Diagnosis of Acute Compartment Syndrome: Interview with Charles Allan, CEO of MY01


MY01, a Montreal-based medical technology company, has developed the Continuous Compartment Pressure Monitor, a sterile, single-use device for diagnosing acute compartment syndrome. If left undiagnosed and untreated, acute compartment syndrome, a condition caused by high pressure around the muscles usually after an injury, can have important consequences for patients. The result is too often long-term disability and amputation.

Currently, the disease is diagnosed through subjective measures such as pain. These can be unreliable and, given the potential for serious consequences, doctors will often err on the side of caution. However, it sometimes results in unnecessary surgical procedures.

To address this, MY01 has developed a device that allows doctors to diagnose acute compartment syndrome without assumptions. The Continuous Compartment Pressure Monitor has recently received FDA approval and provides digital pressure readings continuously for up to 18 hours. The monitor will transmit data to a smartphone application and link to the patient’s end during the monitoring phase.

Watch a video about the device below.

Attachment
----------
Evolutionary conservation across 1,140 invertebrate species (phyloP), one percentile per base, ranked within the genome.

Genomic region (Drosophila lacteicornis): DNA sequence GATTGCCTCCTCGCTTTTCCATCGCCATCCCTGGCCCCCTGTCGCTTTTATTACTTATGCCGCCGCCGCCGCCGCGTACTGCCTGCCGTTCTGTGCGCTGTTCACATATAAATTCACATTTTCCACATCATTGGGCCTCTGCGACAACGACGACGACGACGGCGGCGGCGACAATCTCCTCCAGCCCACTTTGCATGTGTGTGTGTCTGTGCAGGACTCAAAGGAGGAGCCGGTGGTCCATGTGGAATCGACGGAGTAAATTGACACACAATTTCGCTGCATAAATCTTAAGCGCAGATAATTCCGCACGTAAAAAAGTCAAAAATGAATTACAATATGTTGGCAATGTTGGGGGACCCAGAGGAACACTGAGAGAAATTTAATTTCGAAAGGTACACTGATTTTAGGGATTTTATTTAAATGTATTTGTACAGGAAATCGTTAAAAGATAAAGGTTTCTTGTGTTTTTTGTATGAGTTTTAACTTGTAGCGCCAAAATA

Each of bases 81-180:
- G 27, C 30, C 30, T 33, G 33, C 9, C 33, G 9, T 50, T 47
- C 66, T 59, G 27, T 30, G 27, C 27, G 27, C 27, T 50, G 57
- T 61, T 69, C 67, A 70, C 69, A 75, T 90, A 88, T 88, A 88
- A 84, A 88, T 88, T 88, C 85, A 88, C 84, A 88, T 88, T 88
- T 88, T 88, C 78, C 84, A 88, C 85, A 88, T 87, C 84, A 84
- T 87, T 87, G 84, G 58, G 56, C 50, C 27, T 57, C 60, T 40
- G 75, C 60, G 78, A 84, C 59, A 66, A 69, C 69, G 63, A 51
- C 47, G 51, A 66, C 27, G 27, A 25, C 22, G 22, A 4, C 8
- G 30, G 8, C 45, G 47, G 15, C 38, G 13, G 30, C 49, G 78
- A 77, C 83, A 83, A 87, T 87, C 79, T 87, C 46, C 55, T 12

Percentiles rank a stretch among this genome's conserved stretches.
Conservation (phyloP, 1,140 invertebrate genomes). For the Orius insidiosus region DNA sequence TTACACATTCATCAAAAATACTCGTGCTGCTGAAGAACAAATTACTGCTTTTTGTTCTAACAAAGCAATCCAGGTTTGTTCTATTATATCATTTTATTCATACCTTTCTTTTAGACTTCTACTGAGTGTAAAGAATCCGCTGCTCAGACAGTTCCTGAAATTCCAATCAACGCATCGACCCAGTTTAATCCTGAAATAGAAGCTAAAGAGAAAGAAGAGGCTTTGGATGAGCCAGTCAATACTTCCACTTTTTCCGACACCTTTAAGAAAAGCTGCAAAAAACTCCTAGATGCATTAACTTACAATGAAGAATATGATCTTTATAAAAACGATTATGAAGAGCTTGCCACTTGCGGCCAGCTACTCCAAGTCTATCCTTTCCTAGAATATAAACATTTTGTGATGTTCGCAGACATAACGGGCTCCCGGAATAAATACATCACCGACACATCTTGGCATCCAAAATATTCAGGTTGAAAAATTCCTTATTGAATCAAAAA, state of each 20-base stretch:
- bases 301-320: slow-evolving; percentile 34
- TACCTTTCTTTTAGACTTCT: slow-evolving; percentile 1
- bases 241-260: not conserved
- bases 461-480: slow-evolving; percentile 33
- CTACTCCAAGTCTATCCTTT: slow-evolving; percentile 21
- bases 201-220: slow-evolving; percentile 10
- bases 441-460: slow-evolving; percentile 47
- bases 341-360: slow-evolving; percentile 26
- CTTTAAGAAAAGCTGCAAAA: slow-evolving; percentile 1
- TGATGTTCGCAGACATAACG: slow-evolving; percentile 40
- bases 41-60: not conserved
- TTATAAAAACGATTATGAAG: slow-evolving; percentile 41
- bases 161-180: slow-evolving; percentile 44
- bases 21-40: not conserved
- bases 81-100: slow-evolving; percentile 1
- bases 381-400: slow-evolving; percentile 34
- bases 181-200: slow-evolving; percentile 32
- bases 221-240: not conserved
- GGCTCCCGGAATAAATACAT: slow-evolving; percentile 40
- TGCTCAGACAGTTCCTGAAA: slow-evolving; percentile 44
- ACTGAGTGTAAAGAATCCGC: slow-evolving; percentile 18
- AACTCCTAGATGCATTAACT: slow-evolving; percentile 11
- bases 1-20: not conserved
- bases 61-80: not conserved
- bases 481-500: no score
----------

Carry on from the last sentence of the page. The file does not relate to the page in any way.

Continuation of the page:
Medgadget He had a chance to talk to Charles Allan, CEO of MY01, about the device.

Conn Hastings, Medgadget: Give us an overview of acute compartment syndrome and how it occurs.

Charles Allan, MY01: Acute compartment syndrome (ACS) is a real orthopedic emergency. Trauma is the most common cause of ACS. Compartmental syndrome is a potentially devastating and relatively common complication of knee and tibial shaft fractures. After trauma, inflammation can build up and cause an increase in muscle pressure leading to ACS. Rapid diagnosis followed by rapid surgical decompression by fasciotomy is critical to achieving favorable patient outcomes. ACS can cause muscle necrosis and even death if left untreated.

Medgadget: How often is this disease?

Charles Allan: In the US, it is estimated that there is a prevalence of 500,000 cases per year that could be at risk for compartment syndrome.

Medgadget: How is acute compartment syndrome currently diagnosed? How is this suboptimal?

Charles Allan: ACS is currently diagnosed based on subjective and unreliable results such as pain. Existing compartmental pressure sensors are inaccurate and inefficient. Too often traumatized patients maintain long-term disabilities and limb amputations due to late or missed diagnoses. This not only imposes a significant but ignored economic burden on national healthcare systems, but also patients who sustain these unacceptable outcomes suffer from a very reduced quality of life.

Missed diagnosis and treatment (late fasciotomy) can have catastrophic consequences for the patient, with 5.4% of all cases leading to amputation. Amputations carry a lifetime cost in excess of $ 600,000 and a significant risk of medical liability for the surgeon and hospital. A lawsuit for acute compartment syndrome regulates in favor of the patient 33-55% of the time, with damages awarded for litigation averaging over $ 1,550,000.